Free Group Discussion Paper-Identify examples of Maria de Medici visual propaganda Dissertation Example
Group Discussion Paper-Identify examples of “Maria de Medici” visual propaganda
The art presentation is oil on canvas done on a 394 by 295 centimeters. Cherub and Marie are the only duos having a look at the viewer with consideration of the future importance and central authority of Marie and her progeny for France. A burly vertical axis connects the painting from the top via Marie de Medici showing the fertile maternal linkage between mothers and wives. The artist’s great inspiration was Titian from the Venetian renaissance (Forster, 99).
Some of the suggestions was that the Medici produced two queens and four popes of France. The intended audience included Donatello, Brunelleschi, Galileo, Michelangelo, and Leonardo. The idea of decorating the western and eastern galleries of the Luxembourg palace was meant to celebrate the triumphs and battles of Henry IV. The wing of the west held and displayed the heroic and glorious life of Marie de Medici.
On deciding what to use, the body is drawn in contorted positions in the classical style of the ancient Rome and Greek with occasional erotism and intense realism. The artist wanted the viewer to ponder the works emotional aspects. The inclusion of iconography in the portrait of females was meant to display equal status with men. The image displays Marie de’ Medici as soft, sensual, desirable, and beautiful. There is the use of symbolism and layered metaphor in the portrait.
The winged gods of marriage and love symbolize the portrait of the queen to the enamored King Henry IV of Navarre. The cupid gestures and praises the beauty of the queen. Juno and Jupiter look down from above in endorsement. Some of the suggestions involved the personification of France standing behind Henry with encouragements of marriage for political reasons. The King’s and Queens’ several details had been painted by Rubens. Looking at the image, the couple is satisfied and blissful, leaning to each other as their hand’s touch. Lady France is wearing a blue robe and a plumed helmet with an embroidered fleur-de-lys.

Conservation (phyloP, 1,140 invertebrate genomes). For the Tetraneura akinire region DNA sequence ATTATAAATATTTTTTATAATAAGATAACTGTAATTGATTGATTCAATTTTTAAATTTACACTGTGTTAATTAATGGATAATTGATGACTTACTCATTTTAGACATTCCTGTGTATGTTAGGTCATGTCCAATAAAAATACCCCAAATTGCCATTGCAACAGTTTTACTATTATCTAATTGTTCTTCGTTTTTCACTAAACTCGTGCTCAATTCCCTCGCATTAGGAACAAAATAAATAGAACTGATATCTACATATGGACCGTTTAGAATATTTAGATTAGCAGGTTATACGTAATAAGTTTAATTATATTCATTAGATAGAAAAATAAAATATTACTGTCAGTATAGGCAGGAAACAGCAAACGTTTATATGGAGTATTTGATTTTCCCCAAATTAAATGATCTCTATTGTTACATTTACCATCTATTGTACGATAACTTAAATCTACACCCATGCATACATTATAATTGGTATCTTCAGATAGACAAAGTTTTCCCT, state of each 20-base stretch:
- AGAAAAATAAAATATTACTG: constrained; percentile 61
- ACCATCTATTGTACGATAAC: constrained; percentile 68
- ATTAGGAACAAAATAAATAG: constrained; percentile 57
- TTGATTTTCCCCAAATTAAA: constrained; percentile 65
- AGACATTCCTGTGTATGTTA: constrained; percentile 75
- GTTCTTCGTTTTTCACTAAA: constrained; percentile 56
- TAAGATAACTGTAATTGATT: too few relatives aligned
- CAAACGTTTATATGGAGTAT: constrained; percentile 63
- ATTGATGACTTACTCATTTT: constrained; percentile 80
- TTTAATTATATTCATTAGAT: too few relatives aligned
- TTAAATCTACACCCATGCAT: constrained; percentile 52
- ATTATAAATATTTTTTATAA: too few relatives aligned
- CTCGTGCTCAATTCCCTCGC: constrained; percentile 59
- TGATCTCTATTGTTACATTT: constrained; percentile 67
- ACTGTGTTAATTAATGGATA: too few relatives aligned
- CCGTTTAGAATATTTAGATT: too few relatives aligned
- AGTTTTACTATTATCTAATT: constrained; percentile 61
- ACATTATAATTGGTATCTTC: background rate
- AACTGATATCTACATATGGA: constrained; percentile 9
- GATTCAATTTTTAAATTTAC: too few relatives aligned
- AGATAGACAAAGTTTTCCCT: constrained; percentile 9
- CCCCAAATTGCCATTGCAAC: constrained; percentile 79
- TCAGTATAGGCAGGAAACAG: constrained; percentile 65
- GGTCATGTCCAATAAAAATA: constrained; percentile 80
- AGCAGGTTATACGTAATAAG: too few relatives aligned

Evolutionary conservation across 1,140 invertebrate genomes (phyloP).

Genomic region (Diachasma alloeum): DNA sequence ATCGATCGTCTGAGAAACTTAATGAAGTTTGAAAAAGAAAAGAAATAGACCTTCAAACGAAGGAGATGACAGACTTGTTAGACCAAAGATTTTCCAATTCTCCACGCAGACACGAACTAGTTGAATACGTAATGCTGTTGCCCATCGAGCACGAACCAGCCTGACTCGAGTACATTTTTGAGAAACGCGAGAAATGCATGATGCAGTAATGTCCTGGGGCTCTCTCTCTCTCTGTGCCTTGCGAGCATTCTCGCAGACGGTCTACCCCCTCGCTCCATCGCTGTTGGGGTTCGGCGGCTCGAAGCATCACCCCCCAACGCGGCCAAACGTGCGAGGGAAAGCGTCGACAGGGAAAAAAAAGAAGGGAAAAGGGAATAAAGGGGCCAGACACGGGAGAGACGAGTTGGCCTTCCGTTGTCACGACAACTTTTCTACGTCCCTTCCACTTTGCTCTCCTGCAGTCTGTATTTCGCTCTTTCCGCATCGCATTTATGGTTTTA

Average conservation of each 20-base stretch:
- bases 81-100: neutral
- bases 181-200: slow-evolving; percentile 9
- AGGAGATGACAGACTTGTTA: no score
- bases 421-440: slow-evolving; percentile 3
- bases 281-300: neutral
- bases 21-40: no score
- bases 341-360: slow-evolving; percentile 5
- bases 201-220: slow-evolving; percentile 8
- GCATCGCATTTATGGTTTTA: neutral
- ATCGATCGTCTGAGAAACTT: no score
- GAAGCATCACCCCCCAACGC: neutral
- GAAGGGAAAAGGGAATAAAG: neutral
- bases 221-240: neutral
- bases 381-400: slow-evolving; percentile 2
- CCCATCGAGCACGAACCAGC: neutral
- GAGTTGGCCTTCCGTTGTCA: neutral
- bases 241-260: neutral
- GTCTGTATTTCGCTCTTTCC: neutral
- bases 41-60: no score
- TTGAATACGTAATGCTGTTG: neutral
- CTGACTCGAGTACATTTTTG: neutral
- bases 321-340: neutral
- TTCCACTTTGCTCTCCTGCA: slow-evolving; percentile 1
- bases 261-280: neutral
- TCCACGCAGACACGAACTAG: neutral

Being the second wife of King IV of France, Marie de’ Medici was crowned the queen of France. She became the member of powerful and wealthy House of Medici. Marie was noted due to her endless, extensive artistic patronage and political intrigues at the French court. Not only is the art unique, but it was also dedicated to the leading life events that go along with queens. The medium used was a print on Canvas titled Henry IV receiving the portrait of Marie de Medici. Nevertheless, the French nobles begrudged her power while acting as regent for her little son who lined the France realm for seven years (Carter, 102). The image symbolizes Marie’s life with regards to prosperity and peace that she came with to the throne through devotion to her husband, wisdom, and strategic marriage alliances.
The presentation of the portrait forms part of the idealized conclusion in April 1600 with consideration of two-year making marriage negotiations. The art gives Henry’s betrothal to Marie to symbolize an ordained union by the gods. Henry had been distracted from the talks by the new mistress that had been promised marriage. There was a financial and political necessity on the Marie marriage. Marie’s immense dowry reduced Henry’s massive debt to the Medici, particularly regarding the military activities. The theme of peace is brought up by the marriage alliances by Marie to her kids.
To conclude, the series is unprecedented and unique with a focus on the accomplishments and life of the queen. It includes an intimate, embarrassing moment of Marie’s life. The art used a sort of propaganda by over-idealizing the queen’s actual life. For instance, the marriage to the king is riddled with infidelities. The details of the commission are on the exact circumstances that the queen decided to commission Rubens paint in a truly heroic proportions. Through immortalizing her life, the Queen’s choice to commission Ruben was by trust and knowing the painter could execute the task.
Carter, Tim. “A Florentine wedding of 1608.” Acta musicologica 55.Fasc. 1 (1983): 89-107.
Forster, Kurt W. “Metaphors of Rule. Political Ideology and History in the Portraits of Cosimo I de’Medici.” Mitteilungen des Kunsthistorischen Institutes in Florenz (1971): 65-104.
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